Wednesday, August 9, 2017

Credit Cards For People With Bad Credit

I'm not one who plays close attention to credit card offers or constantly applies for new cards to get the sign up bonuses. I tend to find a few cards that provide good rewards for my needs and stick with those. There are many websites devoted to tracking credit card offers and rate and promos. NerdWallet in particular does a yearly roundup of such deals.

The cards with the best offers or bonus tend to be mainly for people with good credit. What do you do if your credit is not so good or even outright bad? For those people, finding a credit card is less about finding one that provides good perks, but more about finding one at all or one without a crazy high interest rate.

A Great Credit Card Guide

U.S. News & World Report has recently published what is the most comprehensive guide for credit cards for people with poor credit that I have seen. You can check it out here. It's a lengthy read, but full of good information, especially if you have poor credit and are looking for advice on how to improve it.

The article starts at the beginning, defining what a credit score is, how to get yours, and how to improve it. It then moves on to specific credit cards to look at and compare. What I really like is the article also lists what credit cards to avoid.

If you have poor credit and are looking for ways to change that, this article is well worth the time it takes to read and study.

New Credit Card Offer

Despite having started this post saying I don't follow credit card offers too closely, I will say I received an announcement for one that made me sit up and take notice. USAA has come out with a new card that offers either 1.5% cash back on all purchases or 2.5% cash back on all purchases. This caught my eye because most cash back card will give you 2% back on all purchases, sometime up to 5% from specific stores that change each quarter. That extra 0.5% could add up! (Note: The higher return requires a checking account with direct deposit at USAA.)

Not everyone will qualify for this. Besides the regular credit card approval process, you also have to be eligible to join USAA. This generally means you or someone in your family must have been in the military at some point. Full eligibility details can be found here.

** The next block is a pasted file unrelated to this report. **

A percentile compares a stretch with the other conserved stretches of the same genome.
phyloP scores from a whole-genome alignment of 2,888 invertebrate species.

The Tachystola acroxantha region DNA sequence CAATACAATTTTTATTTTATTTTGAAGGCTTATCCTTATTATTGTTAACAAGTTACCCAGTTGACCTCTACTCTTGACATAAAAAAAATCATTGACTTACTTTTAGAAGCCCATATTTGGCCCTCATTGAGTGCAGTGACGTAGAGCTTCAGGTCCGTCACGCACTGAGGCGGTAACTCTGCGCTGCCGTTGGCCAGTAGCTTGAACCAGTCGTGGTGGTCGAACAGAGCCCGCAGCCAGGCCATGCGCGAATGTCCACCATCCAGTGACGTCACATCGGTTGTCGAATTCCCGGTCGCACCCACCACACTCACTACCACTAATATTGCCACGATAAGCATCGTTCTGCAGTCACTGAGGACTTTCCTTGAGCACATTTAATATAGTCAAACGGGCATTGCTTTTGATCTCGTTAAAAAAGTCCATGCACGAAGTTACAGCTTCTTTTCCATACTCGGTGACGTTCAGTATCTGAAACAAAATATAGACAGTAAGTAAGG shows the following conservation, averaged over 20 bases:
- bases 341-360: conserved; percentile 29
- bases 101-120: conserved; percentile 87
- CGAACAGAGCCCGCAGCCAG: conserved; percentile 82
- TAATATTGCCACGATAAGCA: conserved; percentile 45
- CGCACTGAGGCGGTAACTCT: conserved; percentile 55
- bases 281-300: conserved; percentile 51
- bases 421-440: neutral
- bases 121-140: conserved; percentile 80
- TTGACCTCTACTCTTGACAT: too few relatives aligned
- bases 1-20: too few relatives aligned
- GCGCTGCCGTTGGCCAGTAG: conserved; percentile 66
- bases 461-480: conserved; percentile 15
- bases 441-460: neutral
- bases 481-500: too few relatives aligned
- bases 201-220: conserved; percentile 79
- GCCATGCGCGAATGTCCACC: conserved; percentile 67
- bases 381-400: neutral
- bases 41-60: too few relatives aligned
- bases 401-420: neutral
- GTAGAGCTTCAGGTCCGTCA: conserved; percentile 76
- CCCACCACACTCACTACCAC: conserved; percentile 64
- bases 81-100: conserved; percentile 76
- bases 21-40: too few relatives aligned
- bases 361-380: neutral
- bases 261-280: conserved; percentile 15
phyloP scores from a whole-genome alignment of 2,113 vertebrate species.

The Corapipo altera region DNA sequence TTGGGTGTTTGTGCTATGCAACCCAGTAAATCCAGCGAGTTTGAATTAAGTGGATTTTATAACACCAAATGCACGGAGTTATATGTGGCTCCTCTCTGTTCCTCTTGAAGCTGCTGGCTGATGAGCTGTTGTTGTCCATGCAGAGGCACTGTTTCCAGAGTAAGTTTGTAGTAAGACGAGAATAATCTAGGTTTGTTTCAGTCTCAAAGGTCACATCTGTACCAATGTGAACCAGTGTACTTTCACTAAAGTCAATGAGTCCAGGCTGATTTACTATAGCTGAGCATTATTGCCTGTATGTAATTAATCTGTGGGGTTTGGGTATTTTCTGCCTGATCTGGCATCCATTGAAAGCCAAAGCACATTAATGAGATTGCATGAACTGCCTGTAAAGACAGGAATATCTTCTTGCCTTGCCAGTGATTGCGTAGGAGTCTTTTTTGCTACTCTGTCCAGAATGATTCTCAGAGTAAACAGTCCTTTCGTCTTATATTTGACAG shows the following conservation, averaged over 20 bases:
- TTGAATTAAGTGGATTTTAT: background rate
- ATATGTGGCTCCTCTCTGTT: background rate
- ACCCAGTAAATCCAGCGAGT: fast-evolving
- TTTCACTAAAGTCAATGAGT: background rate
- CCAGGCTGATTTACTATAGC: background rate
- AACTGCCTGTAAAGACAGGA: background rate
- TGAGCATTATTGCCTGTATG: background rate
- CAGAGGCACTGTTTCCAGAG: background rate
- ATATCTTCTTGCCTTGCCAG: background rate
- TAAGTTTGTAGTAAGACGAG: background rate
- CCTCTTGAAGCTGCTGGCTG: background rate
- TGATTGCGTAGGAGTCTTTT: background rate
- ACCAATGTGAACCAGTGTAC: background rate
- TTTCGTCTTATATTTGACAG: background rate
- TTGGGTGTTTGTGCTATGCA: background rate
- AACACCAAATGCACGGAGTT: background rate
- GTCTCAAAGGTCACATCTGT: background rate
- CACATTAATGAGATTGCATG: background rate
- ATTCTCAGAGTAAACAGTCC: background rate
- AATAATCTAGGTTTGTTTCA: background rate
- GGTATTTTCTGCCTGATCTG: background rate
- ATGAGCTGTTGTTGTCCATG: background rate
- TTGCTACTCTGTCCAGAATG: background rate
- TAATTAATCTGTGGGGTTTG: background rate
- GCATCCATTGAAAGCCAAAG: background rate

I use USAA for insurance and some banking. They are a great company with fantastic customer service. *


So what do you think? Do you have poor credit? If so, what are you doing, if anything, to improve it?

* Although I have not received any compensation for anything mentioned in this post, please see my disclosure statement for full details.

Wednesday, August 2, 2017

Goal Update: End Of July 2017

At the end of each month, I post an update of my goals, including a brief discussion of any notable events that might have occurred during the month. The latest month's figures can always be found under the Featured menu in the menu bar at the top of the blog.

Last updated: End of July, 2017
Current value: $32,282
Change from last month: +$621
Percent of Goal:  30.26%

Note that the funds in this account are invested in stock, so there will be fluctuations in value that are outside my control. I never withdraw money from this account, so any dips are purely due to stock price changes.

Events Of Note Last Month:

I saw an increase of $621 this month. Net income from my online courses was $117.68. No news on the hard money front. My partner still has more money than he has deals to invest in. Last month, I mentioned I was thinking about investing in RealtyShares. I haven't pulled the trigger on that, mainly because I've been busy moving to Washington and selling my house. I haven't had much time for research.

I'm also looking at generating income from selling cash-backed puts. This means someone pays me for the right to buy their shares of stock at a certain price. The folks at Early Retirement Now have done a good job writing about this strategy here. Check it out for more info. Right now, I'm testing the waters by just trading on paper and seeing how things work out.